Peter Caty/The Mirror

Peter Caty/The Mirror

It’s a typical week in Florence and Katie Clavin ‘11 has spent 60 euro ($88) on her food, 300 euro ($444) on a trip to Capri, and 30 euro ($44) per night at the local bars.

With the euro rising to 1.47 in comparison to the U.S. dollar, it seems study abroad has reached new economic heights.  “The money situation is ridiculous, you spend so much more,” said Clavin.

Tuition and Airfare
Every semester over 100 Fairfield juniors leave campus to study in a foreign country. The University’s study abroad program is advertised as a student’s “passport to the world.” It gives students the opportunity to study in places such as France, Italy, Spain, Ireland, Nicaragua and Australia. However, with this passport comes a price.

In order to have a successful study abroad experience, students are obligated to plan ahead academically and economically. “It’s so expensive, I am spending thousands of dollars on top of tuition,” said Clavin, who is currently studying in Florence.

Semester programs administered by or affiliated with Fairfield are often within the same price range. The more popular places to study like Australia, Ireland and Florence cost about the same price of regular tuition, $18,000.

If students are looking for a reduced tuition price their options are much more limited. Nicaragua, for example, is “substantially less than many study abroad programs,” according to the study abroad Web site.

Junior Jen Haskell, who is planning to study at a Kenyan base camp in Kilimanjaro for three months, will pay a reduced tuition in return for her volunteer work.

“We are going into the Maasai community to interact with the tribes,” said Haskell. “We will use our data and research to improve the lifestyle of the Maasai community, who are troubled with resource shortages.”

While many of the programs cost the same as a semester’s tuition at Fairfield, not all amenities are included in the study abroad program’s comprehensive cost packages.  Although the school often plans group flights or airport pickups, students are required to pay for the airfare separately. Depending on your study abroad location, tickets can cost anywhere between $400 and  $1,000.

Despite the issues with tuition and airfare, the biggest issue students run into while studying abroad seems to be how much money they spend on food.

Food Expenses
Out of the six different study abroad program locations, Nicaragua is the only place to offer students housing in which provides two meals per day. The remaining five locations often only offer students an apartment style living situation.

“If you live with a family they’re required to cook usually two meals a day. However, it costs $3,000 extra to choose that living situation,” said Sam DeSantis, a junior planning to study in Spain. “So the cheapest thing is to live in an apartment with your own kitchen, but you have to buy your own food.”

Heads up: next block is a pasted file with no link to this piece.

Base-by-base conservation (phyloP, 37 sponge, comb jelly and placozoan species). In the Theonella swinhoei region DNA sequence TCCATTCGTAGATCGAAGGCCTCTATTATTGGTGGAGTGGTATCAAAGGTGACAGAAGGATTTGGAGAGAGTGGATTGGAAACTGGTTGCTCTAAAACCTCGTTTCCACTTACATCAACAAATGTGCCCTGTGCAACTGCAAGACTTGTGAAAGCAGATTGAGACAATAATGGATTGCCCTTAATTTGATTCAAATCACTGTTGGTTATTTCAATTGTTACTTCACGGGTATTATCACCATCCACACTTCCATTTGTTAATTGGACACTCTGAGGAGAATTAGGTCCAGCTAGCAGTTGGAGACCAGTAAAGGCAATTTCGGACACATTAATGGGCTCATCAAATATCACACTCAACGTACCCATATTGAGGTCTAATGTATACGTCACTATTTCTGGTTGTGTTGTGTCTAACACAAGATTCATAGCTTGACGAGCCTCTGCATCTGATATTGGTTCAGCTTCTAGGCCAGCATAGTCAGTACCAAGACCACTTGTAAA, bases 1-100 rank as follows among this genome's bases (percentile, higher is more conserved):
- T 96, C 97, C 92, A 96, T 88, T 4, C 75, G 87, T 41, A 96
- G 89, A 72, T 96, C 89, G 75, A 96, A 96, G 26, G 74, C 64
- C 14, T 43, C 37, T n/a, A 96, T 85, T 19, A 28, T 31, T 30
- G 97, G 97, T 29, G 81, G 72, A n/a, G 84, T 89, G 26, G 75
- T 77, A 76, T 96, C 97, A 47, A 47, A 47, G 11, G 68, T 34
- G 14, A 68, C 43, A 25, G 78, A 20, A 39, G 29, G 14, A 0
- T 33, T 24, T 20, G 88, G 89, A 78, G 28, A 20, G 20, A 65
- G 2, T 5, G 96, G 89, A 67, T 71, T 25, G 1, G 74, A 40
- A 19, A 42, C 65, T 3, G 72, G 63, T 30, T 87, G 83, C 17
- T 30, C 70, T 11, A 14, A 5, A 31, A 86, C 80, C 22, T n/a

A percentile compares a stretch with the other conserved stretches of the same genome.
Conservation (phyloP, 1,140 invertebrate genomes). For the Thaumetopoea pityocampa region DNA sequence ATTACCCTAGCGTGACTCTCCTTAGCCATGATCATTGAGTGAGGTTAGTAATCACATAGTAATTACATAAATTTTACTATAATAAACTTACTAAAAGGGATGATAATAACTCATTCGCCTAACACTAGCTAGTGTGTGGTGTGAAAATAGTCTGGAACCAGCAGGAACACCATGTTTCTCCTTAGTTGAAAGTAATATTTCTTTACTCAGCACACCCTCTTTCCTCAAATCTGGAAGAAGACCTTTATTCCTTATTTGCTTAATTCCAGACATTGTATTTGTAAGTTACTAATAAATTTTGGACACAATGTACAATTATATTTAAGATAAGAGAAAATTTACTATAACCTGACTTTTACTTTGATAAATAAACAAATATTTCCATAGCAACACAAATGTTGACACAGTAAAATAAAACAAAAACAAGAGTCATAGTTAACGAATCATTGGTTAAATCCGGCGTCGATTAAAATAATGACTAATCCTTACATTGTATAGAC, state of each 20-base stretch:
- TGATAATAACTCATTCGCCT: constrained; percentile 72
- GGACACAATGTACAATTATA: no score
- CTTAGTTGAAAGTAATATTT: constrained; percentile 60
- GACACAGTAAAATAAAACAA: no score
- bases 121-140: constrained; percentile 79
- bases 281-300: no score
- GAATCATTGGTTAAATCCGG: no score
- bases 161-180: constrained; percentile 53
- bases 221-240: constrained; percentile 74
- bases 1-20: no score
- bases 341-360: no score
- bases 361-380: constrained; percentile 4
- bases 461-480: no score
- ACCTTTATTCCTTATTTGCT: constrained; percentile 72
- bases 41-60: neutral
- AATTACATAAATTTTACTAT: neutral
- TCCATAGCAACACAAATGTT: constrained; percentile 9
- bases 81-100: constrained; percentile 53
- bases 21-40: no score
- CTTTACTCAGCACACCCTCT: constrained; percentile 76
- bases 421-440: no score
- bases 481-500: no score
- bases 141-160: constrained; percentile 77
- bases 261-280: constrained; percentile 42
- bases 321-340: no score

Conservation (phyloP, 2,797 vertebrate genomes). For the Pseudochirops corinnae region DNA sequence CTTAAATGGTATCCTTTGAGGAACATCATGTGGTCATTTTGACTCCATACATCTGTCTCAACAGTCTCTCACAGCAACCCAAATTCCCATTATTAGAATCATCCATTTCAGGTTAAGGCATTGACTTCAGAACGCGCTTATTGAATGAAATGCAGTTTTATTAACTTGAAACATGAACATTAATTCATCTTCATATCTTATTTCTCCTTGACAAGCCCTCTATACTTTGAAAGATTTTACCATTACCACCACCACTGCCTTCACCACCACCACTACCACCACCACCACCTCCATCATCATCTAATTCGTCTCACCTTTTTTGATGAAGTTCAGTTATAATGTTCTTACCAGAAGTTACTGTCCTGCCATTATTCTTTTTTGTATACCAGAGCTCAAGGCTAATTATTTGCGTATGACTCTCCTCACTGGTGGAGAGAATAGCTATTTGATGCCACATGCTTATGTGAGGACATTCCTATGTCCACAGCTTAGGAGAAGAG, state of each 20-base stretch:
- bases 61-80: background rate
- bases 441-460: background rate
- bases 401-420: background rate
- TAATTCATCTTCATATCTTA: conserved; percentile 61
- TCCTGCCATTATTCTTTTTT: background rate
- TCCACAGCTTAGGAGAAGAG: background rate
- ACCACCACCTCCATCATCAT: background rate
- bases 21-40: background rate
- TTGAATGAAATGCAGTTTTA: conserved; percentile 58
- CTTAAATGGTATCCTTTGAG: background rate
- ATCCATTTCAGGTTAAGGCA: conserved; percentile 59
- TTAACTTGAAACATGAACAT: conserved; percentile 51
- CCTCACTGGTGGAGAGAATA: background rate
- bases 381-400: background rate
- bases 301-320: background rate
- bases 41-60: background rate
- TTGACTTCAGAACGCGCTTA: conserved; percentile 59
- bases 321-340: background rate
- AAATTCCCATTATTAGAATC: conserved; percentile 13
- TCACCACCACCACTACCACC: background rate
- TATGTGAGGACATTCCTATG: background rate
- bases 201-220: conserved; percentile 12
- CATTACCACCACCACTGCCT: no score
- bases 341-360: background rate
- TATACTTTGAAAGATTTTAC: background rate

Students are therefore expected to either eat out or buy their own groceries. Although it might sound more economically friendly to buy groceries and cook in your own kitchen, the students in Florence are having trouble with the exchange rates. With one American dollar only equaling .67 euros, students are losing a lot of money.

Travel and Night Life
The University describes the programs as an opportunity for “quality education, exposure to new cultures, and excellent student support services.” The exposure to another country’s culture is without a doubt one of the number one draws to the program. During the current semester, Clavin has already visited Ireland, London and multiple cities across Italy, but each trip came at a cost.

“Each trip I go on is at least 300 euro,” said Clavin, which is roughly $440. She recently chose to stay home while her friends headed for Paris in an effort to save some money. The problem is not only the cost of the trip itself; you still have to eat and preferably spend a couple of nights on the town.

With the price of the euro so high in comparison to the U.S. dollar, it is no surprise that a night at the bar will cost you.

“Drinks are expensive at the clubs, like 7 euro each.  I probably spend around 30 euro a night,” said Clavin.

Who Can Study Abroad?
The opportunity to study abroad is open to all students that meet University requirements. Students can spend a semester, a year, a month, or just 10 days abroad. They will earn the academic credit and gain the kind of knowledge only an on-site experience can provide.

The University has a certain amount of requirements to participate in the study abroad program. Students must have a GPA of at least 2.8, as well as be in a good social standing with Fairfield.
With 40 percent of Fairfield students studying abroad during their junior year, it is a popular and worthy experience, just one which is very expensive, especially in light of the current global economy.

Katie Gallagher contributed to this story.

Leave a Reply

Your email address will not be published.